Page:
14 2.7 "Princeton, February 1916" Joe Johnston Matthew Jacobs March 20, 1993
Indy is still in high school but during his spring break becomes involved in the theft of Thomas Edison's plans for an electric car.
15 2.8 "Petrograd, July 1917" Simon Wincer Gavin Scott March 27, 1993
Indy is working in intelligence in Saint Petersburg during the growing political unrest there. He attends a speech by Vladimir Lenin and sees his friends cut down during a protest by government troops.
16/17 2.9/2.10 "Young Indiana Jones and the Scandal of 1920"[3] Syd Macartney Jonathan Hales April 3, 1993
The 20-year old Indy goes to New York City and works in theatre. He meets George Gershwin and other Tin Pan Alley composers.
18 2.11 "Vienna, November 1908" Mike Newell Matthew Jacobs April 10, 1993
The nine-year-old Indy meets young Princess Sophie of Austria-Hungary. In love for the first time, he asks the advice of eminent psychology professors Sigmund Freud, Karl Jung and Alfred Adler then runs the gauntlet against her disapproving father, Archduke Franz Ferdinand.
19 2.12 "Northern Italy, June 1918" Bille August Jonathan Hales April 17, 1993
Working to try to get Austrian troops to surrender in the Alps bordering Austria and Italy, Indy also courts the love of the beautiful Giulietta and strives to best her other suitor.
20/21 2.13/2.14 "Young Indiana Jones and the Phantom Train of Doom"[4] Peter MacDonald Frank Darabont/
Carrie Fisher
June 5, 1993
Indy and Remy leave the war in Europe behind by joining Belgium's African campaign and are automatically promoted to Lieutenants. They disembark in British East Africa. After becoming lost they become involved in a British mission of the Royal Fusiliers to destroy a German rail gun. Later, they help in the (temporary) capture of Paul von Lettow-Vorbeck, commander of German troops in the region.
22 2.15 "Ireland, April 1916" Gillies MacKinnon Jonathan Hales June 12, 1993
93-year old Indy tells his daughter Susan about his past in Ireland. In 1916 Indy and Remy worked on board a ship as they sailed to Ireland from Mexico on their way to London to join the war. In Dublin, Indy meets a girl called Maggie, her brother Sean Lemass and her friend Nuala and he also learns some things from a local playwright Seán O'Casey. Indy and Sean took a dislike to each other even after Maggie dumped him when she finds out Indy is not an American millionaire after all, and Indy gets into a fight with Sean, but they became friends when they saw the pointlessness of fighting. The Easter Rebellion breaks out and, though most of the rebels are shot, Sean is imprisoned.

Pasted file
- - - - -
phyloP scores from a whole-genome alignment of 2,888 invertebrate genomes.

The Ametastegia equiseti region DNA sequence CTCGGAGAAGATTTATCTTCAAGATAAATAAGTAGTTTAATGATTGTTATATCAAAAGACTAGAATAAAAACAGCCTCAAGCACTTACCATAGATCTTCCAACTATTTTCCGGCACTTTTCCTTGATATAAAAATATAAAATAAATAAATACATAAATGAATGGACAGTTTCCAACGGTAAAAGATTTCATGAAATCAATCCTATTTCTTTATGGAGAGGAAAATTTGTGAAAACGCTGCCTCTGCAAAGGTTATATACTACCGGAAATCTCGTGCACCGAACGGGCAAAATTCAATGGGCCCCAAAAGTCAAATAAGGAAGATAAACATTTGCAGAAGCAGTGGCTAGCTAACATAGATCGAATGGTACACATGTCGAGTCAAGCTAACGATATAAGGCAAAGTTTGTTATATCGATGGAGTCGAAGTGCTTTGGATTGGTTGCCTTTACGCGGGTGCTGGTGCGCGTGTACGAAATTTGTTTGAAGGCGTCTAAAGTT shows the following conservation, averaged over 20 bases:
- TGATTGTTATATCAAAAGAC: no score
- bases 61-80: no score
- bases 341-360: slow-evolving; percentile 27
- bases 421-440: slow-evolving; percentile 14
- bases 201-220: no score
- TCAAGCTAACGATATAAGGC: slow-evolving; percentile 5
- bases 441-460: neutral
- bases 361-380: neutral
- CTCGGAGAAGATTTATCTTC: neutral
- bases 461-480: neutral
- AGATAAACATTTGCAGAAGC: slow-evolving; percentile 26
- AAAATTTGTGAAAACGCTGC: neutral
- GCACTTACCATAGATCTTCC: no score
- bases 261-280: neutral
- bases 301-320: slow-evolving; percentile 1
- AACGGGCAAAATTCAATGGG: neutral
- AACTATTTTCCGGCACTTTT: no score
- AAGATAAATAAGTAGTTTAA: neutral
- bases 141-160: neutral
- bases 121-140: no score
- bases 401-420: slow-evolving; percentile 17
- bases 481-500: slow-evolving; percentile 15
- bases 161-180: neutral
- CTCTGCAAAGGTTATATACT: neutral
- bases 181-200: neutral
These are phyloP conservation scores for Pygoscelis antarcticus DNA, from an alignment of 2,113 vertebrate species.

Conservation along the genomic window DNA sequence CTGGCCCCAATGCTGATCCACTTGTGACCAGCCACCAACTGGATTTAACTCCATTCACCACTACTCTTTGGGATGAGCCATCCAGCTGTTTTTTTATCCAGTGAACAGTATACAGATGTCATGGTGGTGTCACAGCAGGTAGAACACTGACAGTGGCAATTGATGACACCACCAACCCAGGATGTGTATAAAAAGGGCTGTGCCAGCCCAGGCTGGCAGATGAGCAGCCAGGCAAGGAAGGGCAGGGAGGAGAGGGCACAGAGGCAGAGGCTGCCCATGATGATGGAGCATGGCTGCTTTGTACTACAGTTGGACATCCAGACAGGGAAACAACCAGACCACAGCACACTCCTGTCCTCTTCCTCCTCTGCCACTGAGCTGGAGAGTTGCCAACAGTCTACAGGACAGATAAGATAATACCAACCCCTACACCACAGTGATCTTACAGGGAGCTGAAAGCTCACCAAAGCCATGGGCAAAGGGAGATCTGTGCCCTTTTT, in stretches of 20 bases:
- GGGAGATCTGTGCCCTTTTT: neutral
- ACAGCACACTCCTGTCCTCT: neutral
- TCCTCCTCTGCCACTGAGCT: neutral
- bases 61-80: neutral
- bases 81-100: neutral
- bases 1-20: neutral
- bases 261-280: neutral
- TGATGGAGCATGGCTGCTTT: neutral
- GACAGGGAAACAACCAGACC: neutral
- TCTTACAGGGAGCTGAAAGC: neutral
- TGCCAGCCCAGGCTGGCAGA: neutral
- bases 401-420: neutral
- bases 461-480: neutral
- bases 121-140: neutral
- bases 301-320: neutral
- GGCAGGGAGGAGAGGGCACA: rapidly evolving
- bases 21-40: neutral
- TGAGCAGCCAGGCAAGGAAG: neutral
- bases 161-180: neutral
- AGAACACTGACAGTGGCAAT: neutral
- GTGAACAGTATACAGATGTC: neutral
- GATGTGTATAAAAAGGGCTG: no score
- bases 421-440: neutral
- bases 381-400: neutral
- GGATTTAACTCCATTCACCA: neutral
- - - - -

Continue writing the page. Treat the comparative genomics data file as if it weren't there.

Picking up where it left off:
23 2.16 "Paris, September 1908" Rene Manzor Reg Gadney June 19, 1993
Indy meets the young Norman Rockwell and then meets Pablo Picasso.
24 2.17 "Peking, March 1910" Deepa Mehta Rosemary Anne Sisson June 26, 1993
In China, Indy and his mother with tutor Miss Seymour venture into the Chinese countryside. The young Indy falls dangerously ill but there is no medical help other than the traditional Chinese medical practitioners in the area.
25 2.18 "Benares, January 1910" Gavin Millar Jonathan Hensleigh July 3, 1993
The Joneses go to India where Indy meets the young Krishnamurti and Miss Seymour has strong disagreements with the Theosophical Society's Annie Besant.
26 2.19 "Paris, October 1916" Nicolas Roeg Carrie Fisher July 10, 1993
Indy and Remy are lucky to receive two weeks leave from the trenches because of string-pulling by noteworthy friends of Indy's father. They both are excited to head off to Paris. There Indy meets dancer Mata Hari and has a romance with her. He is arrested and questioned by French police as Mata Hari is suspected of being a spy.
27 2.20 "Istanbul, September 1918" Mike Newell Rosemary Anne Sisson July 17, 1993